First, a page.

This weekend, I saw a play about a young man with AIDS.
His name was Wendal. He played the saxophone.
He seemed like a nice, intelligent young man, and in the play, as I said, he was wasting away -- dying, dying, dying the slow, inevitable death of acquired immune deficiency syndrome.
One time, in the play, Wendal went to tell his fiancee that he had the disease.
But he couldn't.
So, he made love to her instead.
That was a painful, shocking moment because I liked his girlfriend, too, and we had to watch while this nice young man exposed her to a possible slow and inevitable death.
Another time, he went home to his family, looking for solace and comfort. And while he was there, the subject of AIDS came up.
And Wendal had to sit there, smiling awkwardly, while the people he loved talked about the disease like something disgusting, dirty, a scourge possibly sent by God to punish evildoers. They didn't know he had it, you see.
There were many moments like this.
But the most intense, emotionally searing moment occurred when Wendal's family finally learned he was dying. Because unlike other types of killer diseases, people find it very hard not to blame the AIDS victim. AIDS can separate its victims from life even before they die.
The name of the play is "Before It Hits Home." Cheryl West wrote it. The Arena Stage in Washington is presenting it through March 3.
"Yes, yes, yes, it sounds very, very real to me," said a man with AIDS after I had told him about the play.
"I can tell you that almost all of the things that happened to that character happened to me," he said.
The man with AIDS, though, hastened to assure me that he has not had sexual contact with another person since he learned of his illness.
"But as shocking and horrible as it may seem to you, I can understand why he did it. You go through this period of denying it, like it isn't really real, like something this bad, this fatal and this ugly cannot be happening to you. You want to feel that if you just go on living your normal life, it'll go away.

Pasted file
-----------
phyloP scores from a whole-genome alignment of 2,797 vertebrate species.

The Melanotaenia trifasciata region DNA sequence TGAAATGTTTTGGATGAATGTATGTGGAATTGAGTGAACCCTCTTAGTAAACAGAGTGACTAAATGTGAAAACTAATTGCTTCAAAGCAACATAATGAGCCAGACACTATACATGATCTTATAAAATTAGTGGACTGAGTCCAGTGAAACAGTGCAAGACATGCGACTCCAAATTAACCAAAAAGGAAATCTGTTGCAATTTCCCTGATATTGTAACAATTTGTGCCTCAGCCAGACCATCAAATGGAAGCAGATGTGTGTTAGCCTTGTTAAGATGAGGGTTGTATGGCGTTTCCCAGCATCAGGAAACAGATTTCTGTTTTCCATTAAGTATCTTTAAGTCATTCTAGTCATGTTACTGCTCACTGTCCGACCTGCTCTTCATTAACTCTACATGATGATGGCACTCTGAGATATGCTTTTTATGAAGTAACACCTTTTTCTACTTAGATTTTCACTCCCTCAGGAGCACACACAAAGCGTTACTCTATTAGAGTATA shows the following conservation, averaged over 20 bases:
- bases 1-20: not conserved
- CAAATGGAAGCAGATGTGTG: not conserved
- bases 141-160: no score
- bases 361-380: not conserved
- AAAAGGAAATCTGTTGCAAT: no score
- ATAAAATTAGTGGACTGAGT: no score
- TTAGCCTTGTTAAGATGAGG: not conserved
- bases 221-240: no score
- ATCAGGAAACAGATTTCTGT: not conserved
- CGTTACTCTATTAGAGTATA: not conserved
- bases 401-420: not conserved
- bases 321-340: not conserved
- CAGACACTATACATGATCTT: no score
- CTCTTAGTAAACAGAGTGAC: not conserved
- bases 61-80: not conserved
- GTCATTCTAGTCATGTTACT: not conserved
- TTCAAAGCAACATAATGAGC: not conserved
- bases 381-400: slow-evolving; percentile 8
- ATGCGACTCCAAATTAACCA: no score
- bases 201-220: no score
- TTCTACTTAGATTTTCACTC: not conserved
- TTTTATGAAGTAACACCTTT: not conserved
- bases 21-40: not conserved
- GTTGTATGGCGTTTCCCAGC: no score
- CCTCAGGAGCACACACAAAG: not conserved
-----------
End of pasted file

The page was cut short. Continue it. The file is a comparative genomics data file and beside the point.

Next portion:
"When I first fell ill," he continued, "it was the hardest thing in the world to accept. I kept thinking, 'Why did this have to happen to me?' 'What have I ever done to deserve this terrible, terrible thing?' It is like somebody has pulled the rug out from under you."
The man with AIDS is slender and of medium height, much like the Wendal in the play. They both are in their early 30s. Wendal, however, was a jazz musician. This man with AIDS was an office clerk.
"But the thing I can really relate to in the play is the part about his family," he said, and he began to wring his hands while he spoke.
"You know, just being a homosexual sets you apart in the first place. Your parents get really, really hurt, betrayed, because there are all these feelings about homosexuality being evil, dirty.
"I sometimes think it is worst than what they would feel if I told them I was a thief. Although a thief chooses to be a thief and I didn't choose to be a homosexual.
"So then you get AIDS," he continued, and he put a peculiar emphasis on the word -- just so. "It's like you're being punished for your sins."
He laughed then.
"Only their reaction -- I mean my family -- was more like they were being punished by my having AIDS. I have a very religious, churchgoing family and they couldn't handle it."
State officials say there have been 3,240 diagnosed cases of AIDS in Maryland between the start of the epidemic in January 1981 to January 1991. They say 2,018 of those victims have died.
The newest thing has been the growth of the illness among women and children. Officials say there have been 69 diagnosed cases in children under age 12. Twenty-nine of those children have died.
"What do you want people to understand about all this?" I asked the man with AIDS.
"I don't know," he said. "It's all so complicated. There's so much that needs to be said."
I suppose it is very complicated although people are forever writing and talking about this epidemic. Most of the discussion regarding AIDS, however, relates to prevention of its spread.
But I'll share with you one insight that I got from the play: Nobody deserves to die alone.
And too often AIDS patients are faced with just that -- a long, lonely death.